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Filaria in the muscles and labium of Culex

Filaria in the muscles and labium of Culex.jpg Trypanosoma bruceiThumbnailsStomoxys calcitrans - adult, larva, puparium and detailsTrypanosoma bruceiThumbnailsStomoxys calcitrans - adult, larva, puparium and detailsTrypanosoma bruceiThumbnailsStomoxys calcitrans - adult, larva, puparium and detailsTrypanosoma bruceiThumbnailsStomoxys calcitrans - adult, larva, puparium and detailsTrypanosoma bruceiThumbnailsStomoxys calcitrans - adult, larva, puparium and detailsTrypanosoma bruceiThumbnailsStomoxys calcitrans - adult, larva, puparium and details
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When the blood of an infested individual is sucked up and reaches the stomach of such a mosquito, the larvæ, by very active movements, escape from their sheaths and within a very few hours actively migrate to the body cavity of their new host and settle down primarily in the thoracic muscles. There in the course of sixteen to twenty days they undergo a metamorphosis of which the more conspicuous features are the formation of a mouth, an alimentary canal and a trilobed tail. At the same time there is an enormous increase in size, the larvæ which measured .3 mm. in the blood becoming 1.5 mm. in length. This developmental period may be somewhat shortened in some cases and on the other hand may be considerably extended. The controlling factor seems to be the one of temperature.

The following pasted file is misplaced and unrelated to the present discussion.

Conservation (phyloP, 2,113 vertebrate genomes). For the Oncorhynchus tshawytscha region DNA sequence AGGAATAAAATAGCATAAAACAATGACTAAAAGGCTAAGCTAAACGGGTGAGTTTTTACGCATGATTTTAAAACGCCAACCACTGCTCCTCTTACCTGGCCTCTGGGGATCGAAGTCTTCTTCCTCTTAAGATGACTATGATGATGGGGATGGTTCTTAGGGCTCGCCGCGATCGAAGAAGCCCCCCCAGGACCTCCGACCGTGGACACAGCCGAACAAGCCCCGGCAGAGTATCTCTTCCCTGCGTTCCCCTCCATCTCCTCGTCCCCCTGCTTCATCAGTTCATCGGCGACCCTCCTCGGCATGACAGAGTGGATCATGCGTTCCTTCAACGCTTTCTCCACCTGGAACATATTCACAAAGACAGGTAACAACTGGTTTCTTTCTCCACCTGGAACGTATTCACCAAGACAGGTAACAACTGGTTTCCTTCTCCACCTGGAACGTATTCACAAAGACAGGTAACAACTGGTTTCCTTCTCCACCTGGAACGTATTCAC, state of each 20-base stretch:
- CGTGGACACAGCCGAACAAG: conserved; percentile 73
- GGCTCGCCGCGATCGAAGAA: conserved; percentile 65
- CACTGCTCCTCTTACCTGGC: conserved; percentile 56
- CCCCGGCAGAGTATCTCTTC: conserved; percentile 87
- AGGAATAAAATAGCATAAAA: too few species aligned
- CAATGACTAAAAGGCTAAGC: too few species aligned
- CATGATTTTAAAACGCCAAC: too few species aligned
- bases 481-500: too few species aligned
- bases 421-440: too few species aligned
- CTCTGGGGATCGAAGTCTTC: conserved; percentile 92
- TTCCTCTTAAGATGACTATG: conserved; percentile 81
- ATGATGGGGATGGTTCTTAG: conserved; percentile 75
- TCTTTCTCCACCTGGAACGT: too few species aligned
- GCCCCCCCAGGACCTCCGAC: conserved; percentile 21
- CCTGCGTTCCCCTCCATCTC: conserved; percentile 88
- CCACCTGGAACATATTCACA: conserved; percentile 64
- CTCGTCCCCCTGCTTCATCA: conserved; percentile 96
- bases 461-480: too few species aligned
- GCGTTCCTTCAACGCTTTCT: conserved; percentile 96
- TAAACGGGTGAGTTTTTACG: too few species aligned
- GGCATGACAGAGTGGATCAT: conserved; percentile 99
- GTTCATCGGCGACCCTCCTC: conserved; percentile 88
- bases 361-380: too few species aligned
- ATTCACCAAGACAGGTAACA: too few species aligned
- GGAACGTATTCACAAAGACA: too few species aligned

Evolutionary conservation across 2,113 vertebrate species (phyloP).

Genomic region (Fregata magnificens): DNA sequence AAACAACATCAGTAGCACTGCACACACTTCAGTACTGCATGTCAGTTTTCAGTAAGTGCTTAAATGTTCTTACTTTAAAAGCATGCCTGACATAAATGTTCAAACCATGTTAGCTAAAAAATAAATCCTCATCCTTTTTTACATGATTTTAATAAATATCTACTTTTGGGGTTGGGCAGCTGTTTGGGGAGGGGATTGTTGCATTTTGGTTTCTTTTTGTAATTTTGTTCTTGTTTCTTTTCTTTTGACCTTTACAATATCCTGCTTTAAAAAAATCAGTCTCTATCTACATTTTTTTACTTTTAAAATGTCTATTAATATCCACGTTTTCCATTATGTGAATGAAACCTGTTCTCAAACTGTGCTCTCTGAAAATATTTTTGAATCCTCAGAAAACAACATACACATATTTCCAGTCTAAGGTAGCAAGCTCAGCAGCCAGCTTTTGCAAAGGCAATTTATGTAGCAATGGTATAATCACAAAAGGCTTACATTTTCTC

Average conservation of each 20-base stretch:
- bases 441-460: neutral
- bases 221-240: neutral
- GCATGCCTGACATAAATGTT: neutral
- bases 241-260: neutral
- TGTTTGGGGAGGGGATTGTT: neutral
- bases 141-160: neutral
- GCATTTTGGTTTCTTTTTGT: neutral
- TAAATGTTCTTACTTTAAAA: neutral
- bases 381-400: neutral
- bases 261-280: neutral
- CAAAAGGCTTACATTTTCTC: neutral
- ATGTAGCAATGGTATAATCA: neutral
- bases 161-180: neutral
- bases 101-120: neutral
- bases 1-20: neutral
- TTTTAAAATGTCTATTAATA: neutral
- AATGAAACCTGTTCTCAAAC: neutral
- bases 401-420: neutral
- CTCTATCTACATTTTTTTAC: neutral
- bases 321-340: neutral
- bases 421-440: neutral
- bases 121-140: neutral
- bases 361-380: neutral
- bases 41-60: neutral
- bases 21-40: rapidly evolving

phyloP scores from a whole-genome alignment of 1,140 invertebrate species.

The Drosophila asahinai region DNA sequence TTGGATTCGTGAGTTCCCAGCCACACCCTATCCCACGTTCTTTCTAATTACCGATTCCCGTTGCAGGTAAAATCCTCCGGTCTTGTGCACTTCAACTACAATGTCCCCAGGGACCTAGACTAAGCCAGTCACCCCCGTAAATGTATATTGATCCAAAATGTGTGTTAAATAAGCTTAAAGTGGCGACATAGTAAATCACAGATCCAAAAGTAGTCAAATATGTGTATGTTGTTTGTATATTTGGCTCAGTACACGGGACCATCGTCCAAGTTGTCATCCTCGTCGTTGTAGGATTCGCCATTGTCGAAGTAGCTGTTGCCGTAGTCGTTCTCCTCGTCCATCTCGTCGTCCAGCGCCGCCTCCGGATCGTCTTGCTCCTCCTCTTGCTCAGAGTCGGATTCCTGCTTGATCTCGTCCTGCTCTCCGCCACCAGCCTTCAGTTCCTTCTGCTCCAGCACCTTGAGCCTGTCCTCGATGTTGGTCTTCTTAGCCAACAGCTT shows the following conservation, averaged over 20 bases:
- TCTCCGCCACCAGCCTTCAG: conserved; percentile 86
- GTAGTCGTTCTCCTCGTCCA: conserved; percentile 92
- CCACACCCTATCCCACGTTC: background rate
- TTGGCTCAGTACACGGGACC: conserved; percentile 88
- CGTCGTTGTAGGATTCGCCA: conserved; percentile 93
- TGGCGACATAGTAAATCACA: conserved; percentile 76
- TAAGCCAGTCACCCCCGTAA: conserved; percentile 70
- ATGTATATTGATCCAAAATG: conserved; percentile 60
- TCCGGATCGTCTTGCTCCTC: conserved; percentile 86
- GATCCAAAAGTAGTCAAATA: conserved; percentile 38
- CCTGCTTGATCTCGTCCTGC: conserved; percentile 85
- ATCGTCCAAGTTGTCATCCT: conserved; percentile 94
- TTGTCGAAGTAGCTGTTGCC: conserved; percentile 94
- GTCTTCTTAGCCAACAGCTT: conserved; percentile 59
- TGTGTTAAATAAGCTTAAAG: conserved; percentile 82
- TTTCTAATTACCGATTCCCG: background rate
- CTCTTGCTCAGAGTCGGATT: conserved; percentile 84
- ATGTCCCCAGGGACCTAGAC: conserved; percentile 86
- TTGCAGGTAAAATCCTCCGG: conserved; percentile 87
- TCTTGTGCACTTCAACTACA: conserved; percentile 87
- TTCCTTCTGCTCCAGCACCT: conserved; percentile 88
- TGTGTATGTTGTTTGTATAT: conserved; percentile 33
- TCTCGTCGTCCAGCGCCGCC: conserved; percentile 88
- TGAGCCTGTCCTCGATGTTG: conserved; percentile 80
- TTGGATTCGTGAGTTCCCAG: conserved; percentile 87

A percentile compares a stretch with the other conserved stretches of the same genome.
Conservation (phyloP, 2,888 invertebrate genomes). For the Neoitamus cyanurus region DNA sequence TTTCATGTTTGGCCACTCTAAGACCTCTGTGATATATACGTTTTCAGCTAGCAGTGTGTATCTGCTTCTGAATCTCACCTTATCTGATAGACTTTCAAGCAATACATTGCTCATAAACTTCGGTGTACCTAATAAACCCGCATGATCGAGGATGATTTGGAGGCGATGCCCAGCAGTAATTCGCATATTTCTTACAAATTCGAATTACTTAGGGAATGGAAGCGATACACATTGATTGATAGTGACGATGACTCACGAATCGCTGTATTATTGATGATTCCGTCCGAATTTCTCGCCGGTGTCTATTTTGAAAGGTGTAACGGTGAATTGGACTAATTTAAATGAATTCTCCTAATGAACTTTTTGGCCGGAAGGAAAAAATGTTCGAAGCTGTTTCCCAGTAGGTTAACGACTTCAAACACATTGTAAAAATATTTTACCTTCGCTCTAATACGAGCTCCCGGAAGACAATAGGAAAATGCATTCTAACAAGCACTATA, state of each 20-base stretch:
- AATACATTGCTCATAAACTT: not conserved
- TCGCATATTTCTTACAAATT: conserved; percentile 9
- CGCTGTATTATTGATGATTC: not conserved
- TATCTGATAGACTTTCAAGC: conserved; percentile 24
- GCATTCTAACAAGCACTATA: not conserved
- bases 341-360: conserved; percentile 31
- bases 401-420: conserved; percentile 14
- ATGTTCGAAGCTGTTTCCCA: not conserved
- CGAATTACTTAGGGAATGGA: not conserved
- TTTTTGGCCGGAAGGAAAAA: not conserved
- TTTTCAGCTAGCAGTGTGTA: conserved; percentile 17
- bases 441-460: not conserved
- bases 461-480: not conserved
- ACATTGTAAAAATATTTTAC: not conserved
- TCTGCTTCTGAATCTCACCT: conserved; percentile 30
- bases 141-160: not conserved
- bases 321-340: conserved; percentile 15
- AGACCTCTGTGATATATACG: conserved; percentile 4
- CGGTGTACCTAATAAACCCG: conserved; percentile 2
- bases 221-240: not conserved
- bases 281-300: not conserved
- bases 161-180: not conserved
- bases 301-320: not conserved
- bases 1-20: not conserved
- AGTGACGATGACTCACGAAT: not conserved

The transformed larvæ then reenter the body cavity and finally the majority of them reach the interior of the labium. A few enter the legs and antennæ, and the abdomen, but these are wanderers which, it is possible, may likewise ultimately reach the labium, where they await the opportunity to enter their human host.

Author
Handbook of Medical Entomology
By William Albert Riley and Oskar Augustus Johanssen
Published in 1915
Available from gutenberg.org
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1200*824
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